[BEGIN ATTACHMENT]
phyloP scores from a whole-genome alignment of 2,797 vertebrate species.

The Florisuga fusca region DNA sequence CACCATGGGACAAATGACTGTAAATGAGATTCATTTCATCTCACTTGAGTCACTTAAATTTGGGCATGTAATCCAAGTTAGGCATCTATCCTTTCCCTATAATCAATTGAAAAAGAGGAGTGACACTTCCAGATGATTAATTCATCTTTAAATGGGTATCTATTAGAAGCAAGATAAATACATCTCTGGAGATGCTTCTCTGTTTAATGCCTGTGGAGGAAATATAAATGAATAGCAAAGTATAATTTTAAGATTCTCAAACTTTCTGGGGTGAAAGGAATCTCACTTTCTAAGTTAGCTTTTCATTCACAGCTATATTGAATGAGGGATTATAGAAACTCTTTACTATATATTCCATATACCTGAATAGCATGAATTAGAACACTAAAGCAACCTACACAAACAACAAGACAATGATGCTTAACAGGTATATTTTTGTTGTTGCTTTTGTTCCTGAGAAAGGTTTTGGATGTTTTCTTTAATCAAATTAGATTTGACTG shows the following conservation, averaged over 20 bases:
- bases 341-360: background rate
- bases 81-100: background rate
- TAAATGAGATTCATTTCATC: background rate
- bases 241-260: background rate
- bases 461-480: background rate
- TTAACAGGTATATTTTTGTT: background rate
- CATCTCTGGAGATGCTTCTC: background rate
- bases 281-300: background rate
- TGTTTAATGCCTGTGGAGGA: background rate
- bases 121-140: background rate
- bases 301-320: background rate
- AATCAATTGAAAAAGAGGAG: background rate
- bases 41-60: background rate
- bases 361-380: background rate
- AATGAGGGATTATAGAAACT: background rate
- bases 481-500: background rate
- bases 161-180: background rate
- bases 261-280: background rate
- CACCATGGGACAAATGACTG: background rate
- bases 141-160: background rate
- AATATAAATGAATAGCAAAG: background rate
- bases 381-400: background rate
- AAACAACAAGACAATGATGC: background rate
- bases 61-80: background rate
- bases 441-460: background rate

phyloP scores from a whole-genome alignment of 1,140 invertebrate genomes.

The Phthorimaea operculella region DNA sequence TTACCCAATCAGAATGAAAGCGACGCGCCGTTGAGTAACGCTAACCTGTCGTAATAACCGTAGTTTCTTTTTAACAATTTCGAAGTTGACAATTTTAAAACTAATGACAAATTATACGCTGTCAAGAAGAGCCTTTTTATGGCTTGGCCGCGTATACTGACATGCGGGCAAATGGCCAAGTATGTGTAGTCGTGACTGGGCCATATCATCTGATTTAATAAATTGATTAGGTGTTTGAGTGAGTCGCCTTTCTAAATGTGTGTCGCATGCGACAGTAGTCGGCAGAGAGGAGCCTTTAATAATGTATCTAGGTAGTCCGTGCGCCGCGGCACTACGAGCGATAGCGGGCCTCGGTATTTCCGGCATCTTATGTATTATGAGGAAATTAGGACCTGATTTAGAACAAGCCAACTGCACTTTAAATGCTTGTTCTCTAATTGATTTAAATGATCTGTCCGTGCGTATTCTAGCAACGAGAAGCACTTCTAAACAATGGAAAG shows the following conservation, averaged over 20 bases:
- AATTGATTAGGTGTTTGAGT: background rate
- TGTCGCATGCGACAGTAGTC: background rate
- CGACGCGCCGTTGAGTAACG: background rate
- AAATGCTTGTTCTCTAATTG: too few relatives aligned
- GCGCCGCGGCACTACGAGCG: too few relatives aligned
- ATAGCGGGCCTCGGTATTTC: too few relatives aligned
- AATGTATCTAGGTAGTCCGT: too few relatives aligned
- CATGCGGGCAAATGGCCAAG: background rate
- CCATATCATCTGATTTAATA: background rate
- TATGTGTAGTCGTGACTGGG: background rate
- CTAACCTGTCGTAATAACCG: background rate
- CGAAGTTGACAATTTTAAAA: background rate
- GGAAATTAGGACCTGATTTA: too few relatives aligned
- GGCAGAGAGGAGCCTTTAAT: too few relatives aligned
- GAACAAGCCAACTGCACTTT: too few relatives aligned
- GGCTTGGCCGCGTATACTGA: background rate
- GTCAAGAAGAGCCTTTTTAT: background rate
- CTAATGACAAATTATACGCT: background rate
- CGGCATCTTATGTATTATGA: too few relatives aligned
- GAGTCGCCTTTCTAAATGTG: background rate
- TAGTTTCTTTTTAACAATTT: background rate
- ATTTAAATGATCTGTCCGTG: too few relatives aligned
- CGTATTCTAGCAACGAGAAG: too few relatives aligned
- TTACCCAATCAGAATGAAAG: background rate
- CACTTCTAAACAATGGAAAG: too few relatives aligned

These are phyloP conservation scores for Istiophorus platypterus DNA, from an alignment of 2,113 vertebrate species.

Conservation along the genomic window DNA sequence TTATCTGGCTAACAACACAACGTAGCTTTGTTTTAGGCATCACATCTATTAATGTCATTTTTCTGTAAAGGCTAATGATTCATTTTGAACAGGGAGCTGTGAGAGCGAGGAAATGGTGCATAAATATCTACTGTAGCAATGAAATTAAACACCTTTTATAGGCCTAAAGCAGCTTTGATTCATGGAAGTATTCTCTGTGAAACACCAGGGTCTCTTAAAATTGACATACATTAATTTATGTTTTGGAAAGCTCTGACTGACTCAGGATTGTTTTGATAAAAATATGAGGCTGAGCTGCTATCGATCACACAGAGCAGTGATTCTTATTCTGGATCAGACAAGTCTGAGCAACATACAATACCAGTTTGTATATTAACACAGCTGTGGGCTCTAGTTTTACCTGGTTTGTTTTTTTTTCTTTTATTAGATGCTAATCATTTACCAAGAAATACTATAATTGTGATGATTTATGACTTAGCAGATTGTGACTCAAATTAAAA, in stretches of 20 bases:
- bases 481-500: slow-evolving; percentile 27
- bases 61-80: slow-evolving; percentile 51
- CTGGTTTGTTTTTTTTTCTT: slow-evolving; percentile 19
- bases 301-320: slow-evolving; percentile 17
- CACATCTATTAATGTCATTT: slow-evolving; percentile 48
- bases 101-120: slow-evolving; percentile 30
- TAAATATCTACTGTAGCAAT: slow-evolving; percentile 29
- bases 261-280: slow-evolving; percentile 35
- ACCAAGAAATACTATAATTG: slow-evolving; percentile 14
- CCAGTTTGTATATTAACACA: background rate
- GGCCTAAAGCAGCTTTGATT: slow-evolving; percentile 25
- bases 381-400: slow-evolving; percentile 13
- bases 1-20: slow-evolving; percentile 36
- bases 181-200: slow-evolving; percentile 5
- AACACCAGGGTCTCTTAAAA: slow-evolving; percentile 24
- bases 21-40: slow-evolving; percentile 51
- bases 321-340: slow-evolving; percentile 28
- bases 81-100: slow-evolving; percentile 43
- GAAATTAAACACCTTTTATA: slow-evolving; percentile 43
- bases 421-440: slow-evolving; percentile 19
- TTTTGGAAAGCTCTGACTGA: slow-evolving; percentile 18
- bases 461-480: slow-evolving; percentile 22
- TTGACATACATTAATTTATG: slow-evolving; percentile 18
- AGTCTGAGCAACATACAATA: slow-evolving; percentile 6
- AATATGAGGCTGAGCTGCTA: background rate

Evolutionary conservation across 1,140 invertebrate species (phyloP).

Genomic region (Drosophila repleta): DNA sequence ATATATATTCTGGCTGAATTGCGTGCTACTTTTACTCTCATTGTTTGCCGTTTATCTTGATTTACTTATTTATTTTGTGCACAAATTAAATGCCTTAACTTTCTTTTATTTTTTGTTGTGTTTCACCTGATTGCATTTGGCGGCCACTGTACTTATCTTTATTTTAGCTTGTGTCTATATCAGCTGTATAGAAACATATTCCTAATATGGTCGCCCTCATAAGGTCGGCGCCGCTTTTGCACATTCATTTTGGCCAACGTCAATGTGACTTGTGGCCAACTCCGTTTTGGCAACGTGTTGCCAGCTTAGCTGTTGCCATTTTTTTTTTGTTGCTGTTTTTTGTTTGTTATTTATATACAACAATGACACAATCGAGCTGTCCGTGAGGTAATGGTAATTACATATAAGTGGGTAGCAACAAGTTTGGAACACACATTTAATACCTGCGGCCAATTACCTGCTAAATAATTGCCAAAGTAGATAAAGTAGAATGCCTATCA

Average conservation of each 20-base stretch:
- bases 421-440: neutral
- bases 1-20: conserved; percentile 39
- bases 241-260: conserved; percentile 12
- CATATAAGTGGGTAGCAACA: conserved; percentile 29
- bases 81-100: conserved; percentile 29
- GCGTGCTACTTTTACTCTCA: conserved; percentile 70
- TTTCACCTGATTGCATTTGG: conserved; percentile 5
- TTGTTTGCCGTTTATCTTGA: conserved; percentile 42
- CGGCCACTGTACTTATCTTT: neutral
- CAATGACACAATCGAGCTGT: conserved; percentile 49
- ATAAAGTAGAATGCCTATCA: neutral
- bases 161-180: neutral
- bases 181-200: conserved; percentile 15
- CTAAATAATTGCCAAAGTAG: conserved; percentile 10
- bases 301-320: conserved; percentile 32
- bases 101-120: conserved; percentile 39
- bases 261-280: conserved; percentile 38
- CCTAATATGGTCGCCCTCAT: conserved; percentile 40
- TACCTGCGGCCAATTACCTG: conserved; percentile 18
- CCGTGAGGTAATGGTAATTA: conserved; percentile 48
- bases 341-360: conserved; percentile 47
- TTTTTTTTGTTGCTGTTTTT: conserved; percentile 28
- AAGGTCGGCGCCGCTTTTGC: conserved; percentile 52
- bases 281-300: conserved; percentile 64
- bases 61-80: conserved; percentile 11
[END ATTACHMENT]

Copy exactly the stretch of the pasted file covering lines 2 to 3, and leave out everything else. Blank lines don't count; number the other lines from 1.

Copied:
The Florisuga fusca region DNA sequence CACCATGGGACAAATGACTGTAAATGAGATTCATTTCATCTCACTTGAGTCACTTAAATTTGGGCATGTAATCCAAGTTAGGCATCTATCCTTTCCCTATAATCAATTGAAAAAGAGGAGTGACACTTCCAGATGATTAATTCATCTTTAAATGGGTATCTATTAGAAGCAAGATAAATACATCTCTGGAGATGCTTCTCTGTTTAATGCCTGTGGAGGAAATATAAATGAATAGCAAAGTATAATTTTAAGATTCTCAAACTTTCTGGGGTGAAAGGAATCTCACTTTCTAAGTTAGCTTTTCATTCACAGCTATATTGAATGAGGGATTATAGAAACTCTTTACTATATATTCCATATACCTGAATAGCATGAATTAGAACACTAAAGCAACCTACACAAACAACAAGACAATGATGCTTAACAGGTATATTTTTGTTGTTGCTTTTGTTCCTGAGAAAGGTTTTGGATGTTTTCTTTAATCAAATTAGATTTGACTG shows the following conservation, averaged over 20 bases:
- bases 341-360: background rate